This is a book of humorous travel stories laced with informative digressions on Asian history and culture. I deal with six different geographical regions, and have therefore divided the writing into six distinct sections.

The first is Burma, the police state par excellence, where I travelled off the government radar and spent time with several members of the underground resistance. The travelogue discusses the ongoing civil war, the current totalitarian political regime, and an interview I had with the last surviving king of the Shan people.

Selected stories from several trips to India come next, with highlights including my building houses among the untouchables, meeting the global leader of the Hare Krishna movement, and the tale of an acquaintance who financed his travels in India by selling his own children. I also discuss my visits to the shrines of Vishnu’s footprint, Shiva’s golden penis and Kali’s breasts, as well as pilgrimages to several famous Buddhist sites.

Then I detail the highlights of a trip through Cambodia, Vietnam and Laos, including anecdotes of hallucinations in Phnom Penh, a high-speed scuffle with a pair of motorcycle thieves at the Killing Fields, and tips on how to use cockroaches to your advantage in Ho Chi Minh City.

After that, I give a brief discussion of the island nation of Singapore, my adventures therein, and how the country became the biggest success story of the orient in just thirty years because of an economically effective autocratic government.

This is followed by the story of my travels through Indonesia shortly after the Christmas tsunami of 2004. Beginning with the island of Bali, I recount a few tales of my encounters with the local banci sexual subculture there, then describe my visit to Java’s Borobudur, the largest Buddhist shrine on the planet. After that, I tell of an expedition I did to search for Rafflesia flowers in the jungles of Sumatra.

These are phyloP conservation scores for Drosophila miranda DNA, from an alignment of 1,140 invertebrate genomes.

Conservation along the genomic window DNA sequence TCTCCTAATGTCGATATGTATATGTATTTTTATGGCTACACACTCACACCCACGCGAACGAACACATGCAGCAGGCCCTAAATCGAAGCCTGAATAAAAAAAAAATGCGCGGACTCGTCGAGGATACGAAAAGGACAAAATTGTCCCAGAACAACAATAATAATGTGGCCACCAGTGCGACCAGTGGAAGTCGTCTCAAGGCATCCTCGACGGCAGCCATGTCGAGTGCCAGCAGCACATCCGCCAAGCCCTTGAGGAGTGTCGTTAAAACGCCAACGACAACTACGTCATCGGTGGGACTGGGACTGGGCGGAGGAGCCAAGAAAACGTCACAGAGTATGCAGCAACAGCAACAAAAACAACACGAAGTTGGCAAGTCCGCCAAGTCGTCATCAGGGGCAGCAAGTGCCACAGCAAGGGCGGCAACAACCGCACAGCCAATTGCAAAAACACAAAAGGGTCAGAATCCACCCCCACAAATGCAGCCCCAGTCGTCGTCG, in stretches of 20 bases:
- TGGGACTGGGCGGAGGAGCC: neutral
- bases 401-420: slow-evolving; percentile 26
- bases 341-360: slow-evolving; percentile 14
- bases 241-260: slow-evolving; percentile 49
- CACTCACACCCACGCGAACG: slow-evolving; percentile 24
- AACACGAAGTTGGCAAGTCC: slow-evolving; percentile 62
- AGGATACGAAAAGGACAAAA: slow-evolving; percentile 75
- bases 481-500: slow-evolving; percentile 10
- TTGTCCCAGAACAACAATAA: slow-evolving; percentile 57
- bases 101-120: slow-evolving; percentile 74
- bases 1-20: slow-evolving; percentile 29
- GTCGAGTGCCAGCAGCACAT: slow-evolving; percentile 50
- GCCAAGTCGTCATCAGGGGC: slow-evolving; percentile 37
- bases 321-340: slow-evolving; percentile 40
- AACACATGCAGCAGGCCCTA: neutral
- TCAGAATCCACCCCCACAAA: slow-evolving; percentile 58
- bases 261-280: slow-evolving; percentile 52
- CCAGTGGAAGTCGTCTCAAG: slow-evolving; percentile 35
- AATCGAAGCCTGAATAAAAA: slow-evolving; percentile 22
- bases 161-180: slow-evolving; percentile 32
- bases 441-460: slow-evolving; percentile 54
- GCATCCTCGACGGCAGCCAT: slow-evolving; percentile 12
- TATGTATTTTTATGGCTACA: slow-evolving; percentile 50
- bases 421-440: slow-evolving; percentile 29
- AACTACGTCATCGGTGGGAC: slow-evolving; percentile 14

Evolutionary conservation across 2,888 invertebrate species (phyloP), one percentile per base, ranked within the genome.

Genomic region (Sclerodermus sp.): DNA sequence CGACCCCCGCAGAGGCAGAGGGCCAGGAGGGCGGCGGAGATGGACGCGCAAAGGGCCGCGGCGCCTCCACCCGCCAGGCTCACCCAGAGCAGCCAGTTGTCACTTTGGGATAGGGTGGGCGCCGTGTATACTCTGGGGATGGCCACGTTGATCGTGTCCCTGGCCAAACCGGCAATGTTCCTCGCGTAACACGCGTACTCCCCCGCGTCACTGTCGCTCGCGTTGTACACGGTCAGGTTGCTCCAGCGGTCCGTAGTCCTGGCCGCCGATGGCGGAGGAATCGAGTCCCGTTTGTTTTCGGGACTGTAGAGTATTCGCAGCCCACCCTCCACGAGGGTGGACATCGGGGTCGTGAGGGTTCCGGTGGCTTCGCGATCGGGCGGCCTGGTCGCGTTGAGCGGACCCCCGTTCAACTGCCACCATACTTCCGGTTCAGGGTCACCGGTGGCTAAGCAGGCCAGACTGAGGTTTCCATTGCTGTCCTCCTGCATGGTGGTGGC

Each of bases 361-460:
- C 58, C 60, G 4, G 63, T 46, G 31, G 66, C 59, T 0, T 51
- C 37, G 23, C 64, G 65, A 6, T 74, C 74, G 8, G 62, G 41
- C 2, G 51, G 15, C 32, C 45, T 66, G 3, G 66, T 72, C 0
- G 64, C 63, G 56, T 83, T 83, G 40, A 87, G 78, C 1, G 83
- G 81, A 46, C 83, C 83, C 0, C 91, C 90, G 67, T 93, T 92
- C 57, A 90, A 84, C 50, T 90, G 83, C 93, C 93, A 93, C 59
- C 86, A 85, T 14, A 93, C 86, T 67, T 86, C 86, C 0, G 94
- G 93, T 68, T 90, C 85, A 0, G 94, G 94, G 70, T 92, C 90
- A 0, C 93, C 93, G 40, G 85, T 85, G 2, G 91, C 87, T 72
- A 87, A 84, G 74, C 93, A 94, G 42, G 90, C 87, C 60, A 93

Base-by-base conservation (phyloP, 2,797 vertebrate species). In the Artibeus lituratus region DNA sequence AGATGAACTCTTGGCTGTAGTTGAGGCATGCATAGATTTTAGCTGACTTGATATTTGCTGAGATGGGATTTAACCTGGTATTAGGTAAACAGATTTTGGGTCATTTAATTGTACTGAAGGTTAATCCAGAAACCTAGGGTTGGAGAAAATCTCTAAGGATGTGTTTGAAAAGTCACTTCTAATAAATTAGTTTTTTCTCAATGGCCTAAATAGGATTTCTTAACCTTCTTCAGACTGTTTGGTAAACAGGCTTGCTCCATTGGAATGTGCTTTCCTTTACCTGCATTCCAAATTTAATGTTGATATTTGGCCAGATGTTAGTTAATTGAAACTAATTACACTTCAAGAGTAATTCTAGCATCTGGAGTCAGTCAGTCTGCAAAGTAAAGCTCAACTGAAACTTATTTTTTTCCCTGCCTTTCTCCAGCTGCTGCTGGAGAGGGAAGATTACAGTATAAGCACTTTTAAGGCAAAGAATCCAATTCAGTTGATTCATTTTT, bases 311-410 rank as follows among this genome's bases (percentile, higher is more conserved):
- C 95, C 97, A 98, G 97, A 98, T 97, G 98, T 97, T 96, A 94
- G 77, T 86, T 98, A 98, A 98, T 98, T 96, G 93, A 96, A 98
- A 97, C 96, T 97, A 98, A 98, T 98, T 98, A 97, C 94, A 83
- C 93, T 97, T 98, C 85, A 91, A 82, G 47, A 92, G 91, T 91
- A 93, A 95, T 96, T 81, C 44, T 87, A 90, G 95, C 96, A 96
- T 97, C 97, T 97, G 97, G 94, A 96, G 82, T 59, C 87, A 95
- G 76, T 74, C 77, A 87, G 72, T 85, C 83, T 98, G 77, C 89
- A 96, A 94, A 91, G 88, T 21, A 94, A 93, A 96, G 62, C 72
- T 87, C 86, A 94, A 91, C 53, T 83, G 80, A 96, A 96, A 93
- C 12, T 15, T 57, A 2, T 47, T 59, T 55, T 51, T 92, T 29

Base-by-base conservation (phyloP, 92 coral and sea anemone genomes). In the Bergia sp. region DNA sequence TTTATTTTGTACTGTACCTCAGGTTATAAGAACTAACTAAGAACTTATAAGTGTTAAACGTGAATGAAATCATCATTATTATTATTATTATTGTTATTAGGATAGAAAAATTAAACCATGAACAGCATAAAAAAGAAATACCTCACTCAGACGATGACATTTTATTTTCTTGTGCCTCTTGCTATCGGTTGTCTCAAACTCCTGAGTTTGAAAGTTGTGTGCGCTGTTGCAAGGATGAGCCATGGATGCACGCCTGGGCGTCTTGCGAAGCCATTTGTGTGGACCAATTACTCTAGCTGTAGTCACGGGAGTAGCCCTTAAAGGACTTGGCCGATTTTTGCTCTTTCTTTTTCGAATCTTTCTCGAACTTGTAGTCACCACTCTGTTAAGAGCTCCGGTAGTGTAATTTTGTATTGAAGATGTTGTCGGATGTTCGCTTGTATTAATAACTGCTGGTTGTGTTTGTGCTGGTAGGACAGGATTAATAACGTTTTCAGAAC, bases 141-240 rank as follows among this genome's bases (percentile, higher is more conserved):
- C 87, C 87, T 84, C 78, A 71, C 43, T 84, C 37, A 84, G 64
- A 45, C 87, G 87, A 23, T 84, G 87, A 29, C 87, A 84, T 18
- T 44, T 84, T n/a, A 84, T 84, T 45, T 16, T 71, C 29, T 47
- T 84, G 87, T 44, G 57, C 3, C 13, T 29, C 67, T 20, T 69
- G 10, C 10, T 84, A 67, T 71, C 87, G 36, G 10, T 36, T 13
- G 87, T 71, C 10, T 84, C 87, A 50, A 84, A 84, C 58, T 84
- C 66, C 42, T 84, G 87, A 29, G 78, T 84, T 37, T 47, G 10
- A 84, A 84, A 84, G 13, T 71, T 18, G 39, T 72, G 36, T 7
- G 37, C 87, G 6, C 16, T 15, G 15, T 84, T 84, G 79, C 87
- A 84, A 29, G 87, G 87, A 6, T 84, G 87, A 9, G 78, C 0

Finally, I include some adventures from my 2005 trip through Nepal and Tibet. At the time, Nepal was a political tinderbox, caught between violent Maoists on one side and a monomaniacal king who had declared a state of emergency on the other. After spending a few weeks there, I passed through the Himalayas to arrive in the capital of Tibet on the surreal day of a gala festival celebrating the 40th anniversary of Chinese “liberation.”

This book would be a valuable resource for all those planning to travel in South-East Asia who are interested in learning about the political and historical facts while still being entertained by a engaging travelogue narrative. Similar in style to the travel classics The Great Railway Bazaar and Video Night in Kathmandu, I am confident that this manuscript would have no difficulty finding many eager readers.

Excerpts:

Hsipaw, Myanmar: A meeting with the last surviving king of the Shan people, and discussion of the Burmese police state.

Calcutta, India: An encounter with the world head of the Hare Krishna movement, and participation in the Juggernaut festival.

Siem Reap and Phnom Penh, Cambodia: Drug induced hallucinations and the thwarting an attempted robbery while on a motorcycle.

On Tibetan Independence: One of the book’s appendices, discussing the tenability of Tibetan Independence from China, in the wake of the 2008 Olympic Games protests.


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